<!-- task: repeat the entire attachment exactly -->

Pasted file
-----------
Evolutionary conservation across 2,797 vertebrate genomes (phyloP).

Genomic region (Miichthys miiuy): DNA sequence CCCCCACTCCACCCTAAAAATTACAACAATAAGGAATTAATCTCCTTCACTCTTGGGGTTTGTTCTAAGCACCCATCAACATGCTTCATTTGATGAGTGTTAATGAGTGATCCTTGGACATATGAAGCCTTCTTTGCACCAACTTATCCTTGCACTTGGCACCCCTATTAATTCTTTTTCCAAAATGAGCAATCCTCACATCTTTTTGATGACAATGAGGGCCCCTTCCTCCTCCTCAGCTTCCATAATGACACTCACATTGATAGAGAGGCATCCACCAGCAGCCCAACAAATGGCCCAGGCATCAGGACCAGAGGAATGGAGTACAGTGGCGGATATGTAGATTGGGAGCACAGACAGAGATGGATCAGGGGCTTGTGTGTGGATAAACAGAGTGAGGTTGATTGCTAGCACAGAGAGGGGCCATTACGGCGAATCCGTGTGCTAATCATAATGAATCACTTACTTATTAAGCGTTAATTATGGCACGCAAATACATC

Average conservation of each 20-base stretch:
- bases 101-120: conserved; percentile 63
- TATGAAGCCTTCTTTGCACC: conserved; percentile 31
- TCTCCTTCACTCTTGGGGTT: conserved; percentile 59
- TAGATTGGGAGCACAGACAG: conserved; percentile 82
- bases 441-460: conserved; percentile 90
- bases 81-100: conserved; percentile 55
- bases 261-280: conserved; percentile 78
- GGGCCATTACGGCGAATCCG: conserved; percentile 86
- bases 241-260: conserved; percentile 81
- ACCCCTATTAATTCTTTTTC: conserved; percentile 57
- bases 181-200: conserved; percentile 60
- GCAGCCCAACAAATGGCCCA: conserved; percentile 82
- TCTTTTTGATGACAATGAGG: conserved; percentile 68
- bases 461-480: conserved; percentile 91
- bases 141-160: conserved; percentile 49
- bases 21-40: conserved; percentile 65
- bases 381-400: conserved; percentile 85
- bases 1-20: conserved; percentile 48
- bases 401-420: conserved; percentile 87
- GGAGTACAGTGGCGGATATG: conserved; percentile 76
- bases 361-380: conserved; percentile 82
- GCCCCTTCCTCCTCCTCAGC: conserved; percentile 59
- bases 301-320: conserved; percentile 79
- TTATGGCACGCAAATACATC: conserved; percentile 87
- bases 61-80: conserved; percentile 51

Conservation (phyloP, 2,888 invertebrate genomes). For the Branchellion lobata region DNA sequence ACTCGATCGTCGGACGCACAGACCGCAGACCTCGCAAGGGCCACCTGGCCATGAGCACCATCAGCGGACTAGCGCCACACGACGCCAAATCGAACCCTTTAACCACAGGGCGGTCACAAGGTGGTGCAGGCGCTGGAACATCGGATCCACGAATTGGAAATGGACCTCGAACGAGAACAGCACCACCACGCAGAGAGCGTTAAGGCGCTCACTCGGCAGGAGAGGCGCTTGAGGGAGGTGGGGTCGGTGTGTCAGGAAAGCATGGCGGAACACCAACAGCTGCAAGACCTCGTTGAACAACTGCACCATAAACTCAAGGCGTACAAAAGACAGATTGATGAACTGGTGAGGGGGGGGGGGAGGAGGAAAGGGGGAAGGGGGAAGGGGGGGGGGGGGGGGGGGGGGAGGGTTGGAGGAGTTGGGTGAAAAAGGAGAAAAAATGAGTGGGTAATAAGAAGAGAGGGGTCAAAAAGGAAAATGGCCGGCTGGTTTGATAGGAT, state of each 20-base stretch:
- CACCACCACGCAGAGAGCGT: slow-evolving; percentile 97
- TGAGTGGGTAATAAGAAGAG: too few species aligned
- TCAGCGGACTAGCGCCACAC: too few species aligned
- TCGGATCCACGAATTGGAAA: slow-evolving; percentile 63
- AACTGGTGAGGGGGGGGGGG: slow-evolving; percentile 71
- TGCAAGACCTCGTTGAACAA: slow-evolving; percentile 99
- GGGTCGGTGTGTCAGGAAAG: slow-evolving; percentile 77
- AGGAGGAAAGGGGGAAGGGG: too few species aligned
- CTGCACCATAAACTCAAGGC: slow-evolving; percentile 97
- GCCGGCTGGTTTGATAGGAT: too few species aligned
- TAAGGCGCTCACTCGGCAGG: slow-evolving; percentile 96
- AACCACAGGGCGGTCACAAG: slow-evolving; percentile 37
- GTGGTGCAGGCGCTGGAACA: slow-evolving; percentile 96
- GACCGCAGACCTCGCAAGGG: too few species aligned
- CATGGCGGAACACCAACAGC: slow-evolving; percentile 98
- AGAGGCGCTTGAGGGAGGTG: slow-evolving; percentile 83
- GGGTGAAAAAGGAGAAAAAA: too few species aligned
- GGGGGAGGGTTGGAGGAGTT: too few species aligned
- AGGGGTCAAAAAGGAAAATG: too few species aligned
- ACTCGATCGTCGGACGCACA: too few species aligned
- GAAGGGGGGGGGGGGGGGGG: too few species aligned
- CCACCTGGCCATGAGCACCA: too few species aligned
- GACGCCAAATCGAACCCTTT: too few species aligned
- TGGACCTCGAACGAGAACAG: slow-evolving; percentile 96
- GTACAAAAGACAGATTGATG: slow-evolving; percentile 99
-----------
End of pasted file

Evolutionary conservation across 2,797 vertebrate genomes (phyloP).

Genomic region (Miichthys miiuy): DNA sequence CCCCCACTCCACCCTAAAAATTACAACAATAAGGAATTAATCTCCTTCACTCTTGGGGTTTGTTCTAAGCACCCATCAACATGCTTCATTTGATGAGTGTTAATGAGTGATCCTTGGACATATGAAGCCTTCTTTGCACCAACTTATCCTTGCACTTGGCACCCCTATTAATTCTTTTTCCAAAATGAGCAATCCTCACATCTTTTTGATGACAATGAGGGCCCCTTCCTCCTCCTCAGCTTCCATAATGACACTCACATTGATAGAGAGGCATCCACCAGCAGCCCAACAAATGGCCCAGGCATCAGGACCAGAGGAATGGAGTACAGTGGCGGATATGTAGATTGGGAGCACAGACAGAGATGGATCAGGGGCTTGTGTGTGGATAAACAGAGTGAGGTTGATTGCTAGCACAGAGAGGGGCCATTACGGCGAATCCGTGTGCTAATCATAATGAATCACTTACTTATTAAGCGTTAATTATGGCACGCAAATACATC

Average conservation of each 20-base stretch:
- bases 101-120: conserved; percentile 63
- TATGAAGCCTTCTTTGCACC: conserved; percentile 31
- TCTCCTTCACTCTTGGGGTT: conserved; percentile 59
- TAGATTGGGAGCACAGACAG: conserved; percentile 82
- bases 441-460: conserved; percentile 90
- bases 81-100: conserved; percentile 55
- bases 261-280: conserved; percentile 78
- GGGCCATTACGGCGAATCCG: conserved; percentile 86
- bases 241-260: conserved; percentile 81
- ACCCCTATTAATTCTTTTTC: conserved; percentile 57
- bases 181-200: conserved; percentile 60
- GCAGCCCAACAAATGGCCCA: conserved; percentile 82
- TCTTTTTGATGACAATGAGG: conserved; percentile 68
- bases 461-480: conserved; percentile 91
- bases 141-160: conserved; percentile 49
- bases 21-40: conserved; percentile 65
- bases 381-400: conserved; percentile 85
- bases 1-20: conserved; percentile 48
- bases 401-420: conserved; percentile 87
- GGAGTACAGTGGCGGATATG: conserved; percentile 76
- bases 361-380: conserved; percentile 82
- GCCCCTTCCTCCTCCTCAGC: conserved; percentile 59
- bases 301-320: conserved; percentile 79
- TTATGGCACGCAAATACATC: conserved; percentile 87
- bases 61-80: conserved; percentile 51

Conservation (phyloP, 2,888 invertebrate genomes). For the Branchellion lobata region DNA sequence ACTCGATCGTCGGACGCACAGACCGCAGACCTCGCAAGGGCCACCTGGCCATGAGCACCATCAGCGGACTAGCGCCACACGACGCCAAATCGAACCCTTTAACCACAGGGCGGTCACAAGGTGGTGCAGGCGCTGGAACATCGGATCCACGAATTGGAAATGGACCTCGAACGAGAACAGCACCACCACGCAGAGAGCGTTAAGGCGCTCACTCGGCAGGAGAGGCGCTTGAGGGAGGTGGGGTCGGTGTGTCAGGAAAGCATGGCGGAACACCAACAGCTGCAAGACCTCGTTGAACAACTGCACCATAAACTCAAGGCGTACAAAAGACAGATTGATGAACTGGTGAGGGGGGGGGGGAGGAGGAAAGGGGGAAGGGGGAAGGGGGGGGGGGGGGGGGGGGGGAGGGTTGGAGGAGTTGGGTGAAAAAGGAGAAAAAATGAGTGGGTAATAAGAAGAGAGGGGTCAAAAAGGAAAATGGCCGGCTGGTTTGATAGGAT, state of each 20-base stretch:
- CACCACCACGCAGAGAGCGT: slow-evolving; percentile 97
- TGAGTGGGTAATAAGAAGAG: too few species aligned
- TCAGCGGACTAGCGCCACAC: too few species aligned
- TCGGATCCACGAATTGGAAA: slow-evolving; percentile 63
- AACTGGTGAGGGGGGGGGGG: slow-evolving; percentile 71
- TGCAAGACCTCGTTGAACAA: slow-evolving; percentile 99
- GGGTCGGTGTGTCAGGAAAG: slow-evolving; percentile 77
- AGGAGGAAAGGGGGAAGGGG: too few species aligned
- CTGCACCATAAACTCAAGGC: slow-evolving; percentile 97
- GCCGGCTGGTTTGATAGGAT: too few species aligned
- TAAGGCGCTCACTCGGCAGG: slow-evolving; percentile 96
- AACCACAGGGCGGTCACAAG: slow-evolving; percentile 37
- GTGGTGCAGGCGCTGGAACA: slow-evolving; percentile 96
- GACCGCAGACCTCGCAAGGG: too few species aligned
- CATGGCGGAACACCAACAGC: slow-evolving; percentile 98
- AGAGGCGCTTGAGGGAGGTG: slow-evolving; percentile 83
- GGGTGAAAAAGGAGAAAAAA: too few species aligned
- GGGGGAGGGTTGGAGGAGTT: too few species aligned
- AGGGGTCAAAAAGGAAAATG: too few species aligned
- ACTCGATCGTCGGACGCACA: too few species aligned
- GAAGGGGGGGGGGGGGGGGG: too few species aligned
- CCACCTGGCCATGAGCACCA: too few species aligned
- GACGCCAAATCGAACCCTTT: too few species aligned
- TGGACCTCGAACGAGAACAG: slow-evolving; percentile 96
- GTACAAAAGACAGATTGATG: slow-evolving; percentile 99